There’s this gut wrenching feeling that hits after these reunions. One minute I’m care-free, singing some Adele song off-key and much louder than I would in front of any other human beings… and the next, I’m on a plane, alone, heading back to reality. I love my reality, but it also doesn’t include 5 women who I love like my very own sisters. When I find myself embracing them in those final moments before our goodbyes, I try to ignore the fact that we aren’t college roomies anymore. There will be no more late night chats, beers by the pool and laughing until I physically can. not. breathe. Instead, tomorrow I’ll wake up to a hungry toddler and a full email inbox. Tomorrow is real life.

We are 6 women who met 8 years ago in a Dordt College dorm, now in 5 different states and 2 different countries. Marriage and miscarriage. Divorce and new jobs. Babies and break-ups. We’ve been through it all. But most importantly, we’ve been through it all together.

In anticipation for this year’s reunion, the countdown started at something like 210 days. You can imagine the build-up, the expectations and hopes.

But this reunion started different for me. The differences between us were more noticeable than they had been before, and the distance between us, at times, felt like a gaping, unfamiliar hole.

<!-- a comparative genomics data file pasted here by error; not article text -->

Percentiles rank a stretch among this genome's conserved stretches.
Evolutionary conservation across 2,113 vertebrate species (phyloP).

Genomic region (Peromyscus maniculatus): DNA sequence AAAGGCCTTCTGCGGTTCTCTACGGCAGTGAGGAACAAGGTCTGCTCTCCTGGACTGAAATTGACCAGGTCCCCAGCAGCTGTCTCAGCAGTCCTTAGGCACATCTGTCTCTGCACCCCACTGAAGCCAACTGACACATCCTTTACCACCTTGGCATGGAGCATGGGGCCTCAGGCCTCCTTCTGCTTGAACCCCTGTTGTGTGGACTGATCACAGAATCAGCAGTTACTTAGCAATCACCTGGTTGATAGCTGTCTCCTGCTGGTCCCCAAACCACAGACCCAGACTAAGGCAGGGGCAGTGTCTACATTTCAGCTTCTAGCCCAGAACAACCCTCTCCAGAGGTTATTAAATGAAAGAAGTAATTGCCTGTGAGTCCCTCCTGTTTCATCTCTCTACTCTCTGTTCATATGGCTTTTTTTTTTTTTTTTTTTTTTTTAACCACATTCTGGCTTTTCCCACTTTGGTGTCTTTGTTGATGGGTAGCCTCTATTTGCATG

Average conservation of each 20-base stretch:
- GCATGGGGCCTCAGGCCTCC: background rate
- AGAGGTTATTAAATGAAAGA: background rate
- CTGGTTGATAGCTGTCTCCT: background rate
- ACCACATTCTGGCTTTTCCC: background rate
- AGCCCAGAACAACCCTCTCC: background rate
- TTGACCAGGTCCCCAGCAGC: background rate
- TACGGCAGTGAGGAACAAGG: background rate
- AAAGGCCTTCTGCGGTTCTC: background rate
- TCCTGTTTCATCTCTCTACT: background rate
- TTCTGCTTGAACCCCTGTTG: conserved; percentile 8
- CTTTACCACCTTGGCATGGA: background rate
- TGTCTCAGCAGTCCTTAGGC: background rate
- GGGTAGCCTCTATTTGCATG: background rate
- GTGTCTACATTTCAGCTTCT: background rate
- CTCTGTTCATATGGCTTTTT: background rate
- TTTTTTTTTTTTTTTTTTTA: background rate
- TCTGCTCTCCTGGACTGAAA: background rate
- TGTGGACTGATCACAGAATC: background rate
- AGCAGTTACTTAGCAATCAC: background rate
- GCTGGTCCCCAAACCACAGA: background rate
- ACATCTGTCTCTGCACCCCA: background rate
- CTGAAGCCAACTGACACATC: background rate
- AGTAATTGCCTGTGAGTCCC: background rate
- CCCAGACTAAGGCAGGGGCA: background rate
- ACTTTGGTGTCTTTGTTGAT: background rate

We are bonded by just a few college years, which included some of our worst and best days…yet many of them beg to be forgotten, especially as we get older. Some things we used to laugh about now usher in bad memories and old regrets.

During our first day together I found us standing on little common ground. My heart ached.

This is harder than normal. Will last summer’s pre-meditated “E4” tattoo one day be a small inked regret?  😉 We are different. Too different?

At times our only connection seemed to be the stories and memories of the women we used to be.

e4 beginning

Dordt College, 2009


But on Saturday morning everything changed.

We had a surprise baby shower for one the girls and she thoughtfully shared a devotional on friendship. We sat there clinging to the words some of us were so thirsty to hear: